Regional interests key in AU politics
Five candidates are vying for the AU's top job. Kenya's foreign minister Amina Mohamed, Chad's former Prime Minister Moussa Faki Mahamat and Senegal's veteran diplomat Abdoulaye Bathily are the frontrunners in the race. The two other candidates are Agapito Mba Mokuy from Equatorial Guinea and Botswana's Pelonomi Venson-Moitoi.
Kenya has been vigorously lobbying for its candidate, Mohamed. The government formed a committee last year that toured 51 African states to garner support for her. Fifty-five-year-old Mohamed served as the United Nations assistant secretary-general and deputy executive director of the United Nations Environment Program in Nairobi.
The West African bloc put forward 69-year-old Senegalese Abdoulaye Bathily as its candidate. Bathily is a senior minister in the Office of the President of Senegal and a special representative of the UN secretary-general for Central Africa. Bathily has been vocal about Africa's interests in the UN.
Botswana's 65-year-old Pelonomi Venson-Moitoi is backed by her southern bloc neighbor, South Africa. Moitoi is the current minister of foreign affairs of her country, a position she assumed in 2014.
Each candidate needs at least 34 votes to secure the seat as the next AU Commission chair and requires at least 11 votes to remain in the race at the first round of voting.
The politics of AU voting
Analysts say the alignment of countries across the continent shows that countries will vote along their regional economic blocs or as influenced by their local politicians. Dr. Patrick Muluki from Nairobi University's Diplomacy and International Studies Institute tipped Amina Mohammed as one of the top contenders going by the Union voting blocs.
"The AU elections are mainly determined by regional blocs. We have five blocs. One of the advantages Amina has is that she has been endorsed by the East African Community bloc. She goes with an advantage of about 14 votes as opposed to other candidates, who have not been endorsed by their region," Muluki said.
The five blocs of the AU are the East African Community, Southern African Development Community, the Economic Community of West African States, the Economic Community of Central African States and the Arab Maghreb Union.
Muluki said that the Francophone-Anglophone issue is also at play with the West African bloc's votes divided between Chad and Senegal. "Senegal has a strong top candidate, but so does Chad. Those two are Francophone countries, and that is something they have to square off. But ECOWAS has not endorsed Senegal's candidate," he added.
Traditionally, the chairmanship rotates between English-speaking and Francophone countries. The previous chairperson, South Africa's Nkosazana Dlamini-Zuma, was from an Anglophone country.
The return of the prodigal member
Morocco's bid to rejoin the Africa Union (AU) after 33 years is also one of the major highlights in the two-day summit in Addis Ababa. The North African nation quit the AU in 1984 in protest of a decision by the body's predecessor, the Organization of African Unity, to accept Western Sahara as a member. Since Morocco applied to rejoin the union in July 2015, its monarch, King Mohammed VI, has been crisscrossing the continent lobbying for support.
"The AU has become more and more relevant, so Morocco realizes it cannot drive an [economic] agenda on the continent without being in the AU," said Liesl Louw-Vaudran, a consultant with the Institute for Security Studies (ISS) in Addis Ababa.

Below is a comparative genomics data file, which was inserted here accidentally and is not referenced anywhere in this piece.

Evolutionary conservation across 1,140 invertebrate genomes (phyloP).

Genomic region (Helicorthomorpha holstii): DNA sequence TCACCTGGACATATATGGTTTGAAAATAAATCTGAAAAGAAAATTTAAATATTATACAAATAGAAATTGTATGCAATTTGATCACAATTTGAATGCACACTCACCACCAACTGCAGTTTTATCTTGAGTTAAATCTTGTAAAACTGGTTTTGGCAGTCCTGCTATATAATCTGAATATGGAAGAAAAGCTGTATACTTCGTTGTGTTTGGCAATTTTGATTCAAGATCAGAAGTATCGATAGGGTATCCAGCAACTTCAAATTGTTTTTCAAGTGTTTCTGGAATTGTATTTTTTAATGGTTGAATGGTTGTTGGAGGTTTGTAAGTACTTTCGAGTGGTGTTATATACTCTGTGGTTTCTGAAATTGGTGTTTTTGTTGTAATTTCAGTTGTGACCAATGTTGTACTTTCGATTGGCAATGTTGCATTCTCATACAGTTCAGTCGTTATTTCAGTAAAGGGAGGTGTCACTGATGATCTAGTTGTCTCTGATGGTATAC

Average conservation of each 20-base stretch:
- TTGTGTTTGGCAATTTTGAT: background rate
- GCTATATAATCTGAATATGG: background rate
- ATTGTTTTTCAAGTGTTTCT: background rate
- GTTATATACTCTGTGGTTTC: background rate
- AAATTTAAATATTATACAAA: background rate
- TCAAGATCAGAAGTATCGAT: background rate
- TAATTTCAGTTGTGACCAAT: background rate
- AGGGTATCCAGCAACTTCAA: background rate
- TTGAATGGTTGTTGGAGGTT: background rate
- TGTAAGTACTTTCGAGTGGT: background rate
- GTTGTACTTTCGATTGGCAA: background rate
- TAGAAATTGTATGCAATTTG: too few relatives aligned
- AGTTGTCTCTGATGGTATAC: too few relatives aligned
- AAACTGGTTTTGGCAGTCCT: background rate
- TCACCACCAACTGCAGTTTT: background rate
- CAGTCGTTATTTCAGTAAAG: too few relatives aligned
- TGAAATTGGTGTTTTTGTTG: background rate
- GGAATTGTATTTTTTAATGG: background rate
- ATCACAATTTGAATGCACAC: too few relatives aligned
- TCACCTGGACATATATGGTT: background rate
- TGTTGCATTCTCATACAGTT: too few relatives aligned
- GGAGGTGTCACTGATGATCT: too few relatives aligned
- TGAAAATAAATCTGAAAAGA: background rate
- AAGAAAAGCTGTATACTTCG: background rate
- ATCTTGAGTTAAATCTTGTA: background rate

The membership of Morocco could also be a financial boon for the AU. Currently, foreign donors account for some 70 percent of its budget, according to the ISS. But Louw-Vaudran believes Morocco's return is still "not a done deal" since heavyweights such as Algeria and South Africa are lobbying hard against the move.
Algeria and South Africa support the fight of Western Sahara's Polisario Independence Movement for self-governance. Morocco maintains that the former Spanish colony, which it annexed in 1975, is an integral part of its kingdom.
"The question now is whether Morocco's reintegration means Western Sahara will now be excluded," said Senegal-based political analyst Gilles Yabi. "This is where there are very clear divisions in the AU."
The summit is also expected to discuss several crises on the continent, especially the conflict in South Sudan, where ethnic violence has continued. Tens of thousands have died and more than three million have been displaced since the violence broke out in 2013.
A 4,000-strong regional protection force mooted at the last AU summit has been mired in delays and disputes as South Sudan's government insists the force is no longer needed. "There hasn't been a sense of urgency to save lives and get this force up and running," said Louw-Vaudran. "I think it is just South Sudan fatigue; they are out of any ideas of how to solve this [crisis]."
Another issue dividing African leaders is a growing discontentment over the International Criminal Court. Burundi, South Africa and The Gambia decided late last year to pull out of the court, claiming it unfairly targets African nations. Others, such as Kenya, threatened to follow suit, but Botswana and Senegal argued in the court's favor.
Other key subjects will be the turmoil in Libya, radical Islamism in Mali, Somalia and Nigeria and the ongoing political tensions in the Democratic Republic of Congo.
During the summit, Rwanda's president Paul Kagame is expected to submit his first report on suggested reforms for the African Union, which has long been weighed down by bureaucracy.
The summit comes after several shake-ups on the international stage: the election of US President Donald Trump and a new head of the UN, Antonio Guterres, who will also be attending the summit.